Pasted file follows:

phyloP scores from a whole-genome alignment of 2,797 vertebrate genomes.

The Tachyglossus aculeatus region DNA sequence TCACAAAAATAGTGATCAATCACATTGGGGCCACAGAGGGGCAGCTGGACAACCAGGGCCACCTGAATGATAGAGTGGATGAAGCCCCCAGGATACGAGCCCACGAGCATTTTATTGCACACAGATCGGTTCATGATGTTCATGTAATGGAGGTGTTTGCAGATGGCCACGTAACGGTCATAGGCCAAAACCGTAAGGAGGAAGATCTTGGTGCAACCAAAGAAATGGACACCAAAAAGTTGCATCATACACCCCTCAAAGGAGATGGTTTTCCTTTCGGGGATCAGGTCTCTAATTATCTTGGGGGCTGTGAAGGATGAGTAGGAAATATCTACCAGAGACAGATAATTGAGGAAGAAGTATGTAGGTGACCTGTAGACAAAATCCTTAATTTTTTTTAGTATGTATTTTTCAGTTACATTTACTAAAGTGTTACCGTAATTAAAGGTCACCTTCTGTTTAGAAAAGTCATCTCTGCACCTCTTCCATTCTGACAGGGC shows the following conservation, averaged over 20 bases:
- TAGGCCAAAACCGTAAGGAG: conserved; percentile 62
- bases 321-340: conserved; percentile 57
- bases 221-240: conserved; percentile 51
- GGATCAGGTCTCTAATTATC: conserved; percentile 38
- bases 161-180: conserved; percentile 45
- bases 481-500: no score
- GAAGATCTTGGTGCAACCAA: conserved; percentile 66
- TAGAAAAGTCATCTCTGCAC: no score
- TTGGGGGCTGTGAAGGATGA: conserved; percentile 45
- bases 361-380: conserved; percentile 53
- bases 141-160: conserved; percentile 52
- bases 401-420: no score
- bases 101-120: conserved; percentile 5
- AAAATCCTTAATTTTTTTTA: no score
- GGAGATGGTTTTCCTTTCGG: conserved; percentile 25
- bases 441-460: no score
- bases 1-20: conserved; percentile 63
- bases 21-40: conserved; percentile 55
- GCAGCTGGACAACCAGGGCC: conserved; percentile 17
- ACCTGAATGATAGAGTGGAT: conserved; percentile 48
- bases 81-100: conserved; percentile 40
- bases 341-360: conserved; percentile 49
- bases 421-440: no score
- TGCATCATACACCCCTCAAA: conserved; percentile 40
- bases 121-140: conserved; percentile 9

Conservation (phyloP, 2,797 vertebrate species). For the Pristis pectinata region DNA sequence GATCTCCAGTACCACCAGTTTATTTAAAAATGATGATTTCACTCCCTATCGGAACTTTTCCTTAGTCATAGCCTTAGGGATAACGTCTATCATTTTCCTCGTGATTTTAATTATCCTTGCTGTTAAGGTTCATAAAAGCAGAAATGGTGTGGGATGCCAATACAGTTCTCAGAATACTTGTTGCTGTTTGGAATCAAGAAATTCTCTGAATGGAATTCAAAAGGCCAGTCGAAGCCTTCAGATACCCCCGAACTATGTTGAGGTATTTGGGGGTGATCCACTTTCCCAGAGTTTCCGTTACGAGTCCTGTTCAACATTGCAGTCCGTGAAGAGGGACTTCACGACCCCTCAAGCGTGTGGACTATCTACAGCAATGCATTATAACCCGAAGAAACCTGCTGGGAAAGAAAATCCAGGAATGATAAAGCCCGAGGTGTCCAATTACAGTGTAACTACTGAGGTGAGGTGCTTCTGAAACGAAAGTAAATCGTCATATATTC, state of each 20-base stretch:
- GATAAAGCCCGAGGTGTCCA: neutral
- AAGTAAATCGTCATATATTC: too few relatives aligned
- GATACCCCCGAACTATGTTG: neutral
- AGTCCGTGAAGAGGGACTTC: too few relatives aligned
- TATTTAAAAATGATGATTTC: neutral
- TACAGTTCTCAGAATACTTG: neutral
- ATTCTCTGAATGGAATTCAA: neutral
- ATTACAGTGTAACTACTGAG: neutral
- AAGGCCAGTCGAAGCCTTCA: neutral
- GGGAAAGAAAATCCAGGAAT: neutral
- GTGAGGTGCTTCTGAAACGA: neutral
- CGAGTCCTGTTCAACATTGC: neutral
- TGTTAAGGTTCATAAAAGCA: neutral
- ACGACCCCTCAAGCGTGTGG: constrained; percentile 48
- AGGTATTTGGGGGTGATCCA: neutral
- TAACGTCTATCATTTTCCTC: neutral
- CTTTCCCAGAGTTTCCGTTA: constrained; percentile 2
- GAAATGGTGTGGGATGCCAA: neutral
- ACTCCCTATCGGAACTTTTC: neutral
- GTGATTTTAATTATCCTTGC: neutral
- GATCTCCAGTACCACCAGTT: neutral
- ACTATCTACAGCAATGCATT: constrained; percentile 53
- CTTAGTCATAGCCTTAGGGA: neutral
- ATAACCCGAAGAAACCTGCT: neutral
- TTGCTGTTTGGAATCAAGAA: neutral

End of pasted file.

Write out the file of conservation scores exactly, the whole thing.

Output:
phyloP scores from a whole-genome alignment of 2,797 vertebrate genomes.

The Tachyglossus aculeatus region DNA sequence TCACAAAAATAGTGATCAATCACATTGGGGCCACAGAGGGGCAGCTGGACAACCAGGGCCACCTGAATGATAGAGTGGATGAAGCCCCCAGGATACGAGCCCACGAGCATTTTATTGCACACAGATCGGTTCATGATGTTCATGTAATGGAGGTGTTTGCAGATGGCCACGTAACGGTCATAGGCCAAAACCGTAAGGAGGAAGATCTTGGTGCAACCAAAGAAATGGACACCAAAAAGTTGCATCATACACCCCTCAAAGGAGATGGTTTTCCTTTCGGGGATCAGGTCTCTAATTATCTTGGGGGCTGTGAAGGATGAGTAGGAAATATCTACCAGAGACAGATAATTGAGGAAGAAGTATGTAGGTGACCTGTAGACAAAATCCTTAATTTTTTTTAGTATGTATTTTTCAGTTACATTTACTAAAGTGTTACCGTAATTAAAGGTCACCTTCTGTTTAGAAAAGTCATCTCTGCACCTCTTCCATTCTGACAGGGC shows the following conservation, averaged over 20 bases:
- TAGGCCAAAACCGTAAGGAG: conserved; percentile 62
- bases 321-340: conserved; percentile 57
- bases 221-240: conserved; percentile 51
- GGATCAGGTCTCTAATTATC: conserved; percentile 38
- bases 161-180: conserved; percentile 45
- bases 481-500: no score
- GAAGATCTTGGTGCAACCAA: conserved; percentile 66
- TAGAAAAGTCATCTCTGCAC: no score
- TTGGGGGCTGTGAAGGATGA: conserved; percentile 45
- bases 361-380: conserved; percentile 53
- bases 141-160: conserved; percentile 52
- bases 401-420: no score
- bases 101-120: conserved; percentile 5
- AAAATCCTTAATTTTTTTTA: no score
- GGAGATGGTTTTCCTTTCGG: conserved; percentile 25
- bases 441-460: no score
- bases 1-20: conserved; percentile 63
- bases 21-40: conserved; percentile 55
- GCAGCTGGACAACCAGGGCC: conserved; percentile 17
- ACCTGAATGATAGAGTGGAT: conserved; percentile 48
- bases 81-100: conserved; percentile 40
- bases 341-360: conserved; percentile 49
- bases 421-440: no score
- TGCATCATACACCCCTCAAA: conserved; percentile 40
- bases 121-140: conserved; percentile 9

Conservation (phyloP, 2,797 vertebrate species). For the Pristis pectinata region DNA sequence GATCTCCAGTACCACCAGTTTATTTAAAAATGATGATTTCACTCCCTATCGGAACTTTTCCTTAGTCATAGCCTTAGGGATAACGTCTATCATTTTCCTCGTGATTTTAATTATCCTTGCTGTTAAGGTTCATAAAAGCAGAAATGGTGTGGGATGCCAATACAGTTCTCAGAATACTTGTTGCTGTTTGGAATCAAGAAATTCTCTGAATGGAATTCAAAAGGCCAGTCGAAGCCTTCAGATACCCCCGAACTATGTTGAGGTATTTGGGGGTGATCCACTTTCCCAGAGTTTCCGTTACGAGTCCTGTTCAACATTGCAGTCCGTGAAGAGGGACTTCACGACCCCTCAAGCGTGTGGACTATCTACAGCAATGCATTATAACCCGAAGAAACCTGCTGGGAAAGAAAATCCAGGAATGATAAAGCCCGAGGTGTCCAATTACAGTGTAACTACTGAGGTGAGGTGCTTCTGAAACGAAAGTAAATCGTCATATATTC, state of each 20-base stretch:
- GATAAAGCCCGAGGTGTCCA: neutral
- AAGTAAATCGTCATATATTC: too few relatives aligned
- GATACCCCCGAACTATGTTG: neutral
- AGTCCGTGAAGAGGGACTTC: too few relatives aligned
- TATTTAAAAATGATGATTTC: neutral
- TACAGTTCTCAGAATACTTG: neutral
- ATTCTCTGAATGGAATTCAA: neutral
- ATTACAGTGTAACTACTGAG: neutral
- AAGGCCAGTCGAAGCCTTCA: neutral
- GGGAAAGAAAATCCAGGAAT: neutral
- GTGAGGTGCTTCTGAAACGA: neutral
- CGAGTCCTGTTCAACATTGC: neutral
- TGTTAAGGTTCATAAAAGCA: neutral
- ACGACCCCTCAAGCGTGTGG: constrained; percentile 48
- AGGTATTTGGGGGTGATCCA: neutral
- TAACGTCTATCATTTTCCTC: neutral
- CTTTCCCAGAGTTTCCGTTA: constrained; percentile 2
- GAAATGGTGTGGGATGCCAA: neutral
- ACTCCCTATCGGAACTTTTC: neutral
- GTGATTTTAATTATCCTTGC: neutral
- GATCTCCAGTACCACCAGTT: neutral
- ACTATCTACAGCAATGCATT: constrained; percentile 53
- CTTAGTCATAGCCTTAGGGA: neutral
- ATAACCCGAAGAAACCTGCT: neutral
- TTGCTGTTTGGAATCAAGAA: neutral